Remembering, forgetting, imagining: identity strategies in Mayotte
Funded by the Deutsche Forschungsgemeinschaft
|Duration:||01.01.2017 - 31.12.2019|
|Project leader:||Dr. Iain Walker|
History and Politics of Belonging in African Indian Ocean Island Societies
This project will analyse strategies engaged by the people of Mayotte, the Maorais, to deny their Comorian identity and express a French one. In 2011 the Comorian island of Mayotte became a French department. This was the culmination of a political process that began with accusations of political and economic domination by the other islands during the late colonial period, provoked in particular by the transfer of the seat of the colonial administration from Mayotte to Ngazidja in 1962, and followed by the refusal of Mayotte to join the Comorian state at independence in 1975. This latest transition appears to reward the islanders' longstanding rejection of a Comorian identity and their persistent claims to a French one.
The social and historical evidence suggests that the majority of Maorais are descended from immigrants from the other islands yet, despite maintaining personal ties, they often exhibit deep hostility toward individuals from those islands and reject any commonality of identity. This project will look at how the category "Maorais" is explicitly constructed not as a different sort of "Comorian", but in opposition to "Comorian", both through claims to French-ness, and, given the obvious difficulties inherent in such claims, through strategies such as an emphasis on the Malagasy or Creole character of Maorais society. It will analyse how memories, individual and collective, of belonging are constructed and narrated, and how memories of being "foreign" are erased.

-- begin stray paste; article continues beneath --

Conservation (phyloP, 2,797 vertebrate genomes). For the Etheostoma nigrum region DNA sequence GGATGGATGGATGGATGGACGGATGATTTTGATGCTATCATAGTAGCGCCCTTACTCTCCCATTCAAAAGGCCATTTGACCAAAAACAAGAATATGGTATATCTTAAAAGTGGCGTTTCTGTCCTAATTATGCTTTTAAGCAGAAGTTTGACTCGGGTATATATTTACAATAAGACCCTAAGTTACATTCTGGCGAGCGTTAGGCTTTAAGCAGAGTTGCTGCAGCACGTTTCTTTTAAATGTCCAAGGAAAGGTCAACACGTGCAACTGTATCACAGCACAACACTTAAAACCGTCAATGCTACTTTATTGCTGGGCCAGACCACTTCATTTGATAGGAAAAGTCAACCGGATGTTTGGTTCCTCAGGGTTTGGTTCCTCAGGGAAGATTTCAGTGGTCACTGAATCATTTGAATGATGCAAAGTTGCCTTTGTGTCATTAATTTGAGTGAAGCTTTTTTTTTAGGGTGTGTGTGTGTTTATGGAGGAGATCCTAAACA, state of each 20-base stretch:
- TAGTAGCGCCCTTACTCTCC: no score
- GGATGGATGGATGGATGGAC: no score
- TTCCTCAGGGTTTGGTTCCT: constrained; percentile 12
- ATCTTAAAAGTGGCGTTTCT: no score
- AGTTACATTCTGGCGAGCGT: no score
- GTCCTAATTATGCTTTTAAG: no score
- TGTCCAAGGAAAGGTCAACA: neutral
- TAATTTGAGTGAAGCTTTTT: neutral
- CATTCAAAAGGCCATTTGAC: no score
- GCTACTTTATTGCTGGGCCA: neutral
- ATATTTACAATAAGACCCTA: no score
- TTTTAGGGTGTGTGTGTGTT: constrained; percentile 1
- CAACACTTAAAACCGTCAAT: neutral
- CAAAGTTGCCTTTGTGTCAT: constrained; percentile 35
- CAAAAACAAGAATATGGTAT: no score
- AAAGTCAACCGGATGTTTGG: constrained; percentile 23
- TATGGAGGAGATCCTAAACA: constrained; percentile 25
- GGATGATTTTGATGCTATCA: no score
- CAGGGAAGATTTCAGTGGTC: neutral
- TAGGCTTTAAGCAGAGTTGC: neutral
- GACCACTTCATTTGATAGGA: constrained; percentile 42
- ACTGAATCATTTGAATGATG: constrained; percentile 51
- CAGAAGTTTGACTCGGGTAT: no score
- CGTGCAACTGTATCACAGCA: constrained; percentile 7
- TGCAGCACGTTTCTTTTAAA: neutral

As Maorais invoke claims to being French, they must confront profound social and cultural changes. French civil law is replacing customary and Islamic legal systems; customary systems of land tenure are being abolished; and Maorais are required to assume family names. This project will probe the contradictions inherent in, on the one hand, a denial of Comorian identity and, on the other, laments of the loss of customary practices. It will ask if resistance to social and cultural change can be reconciled with a rejection of the identity to which such resistance appeals.
Data will be gathered through fieldwork on Mayotte, aimed at elucidating identity narratives and discourses in a variety of contexts from the urban to the rural, the elite to the subaltern. Informants will include metropolitan French on Mayotte who are increasingly complicit in constructing an exotic "Other", particularly in the light of negative perceptions of "Comorians", and particularly through a writing of identities, in a range of spheres. Fieldwork on neighbouring Ndzuani will provide perspectives on Maorais identity construction in a different context. The three perspectives on memory, narrative and practice will allow for a synthetic analysis of identity discourses in Mayotte. Outcomes will include contributions to the anthropology of identity and of memory; contributions to popular and informed debates over identity in Mayotte; and ethnographic contributions to Comorian studies.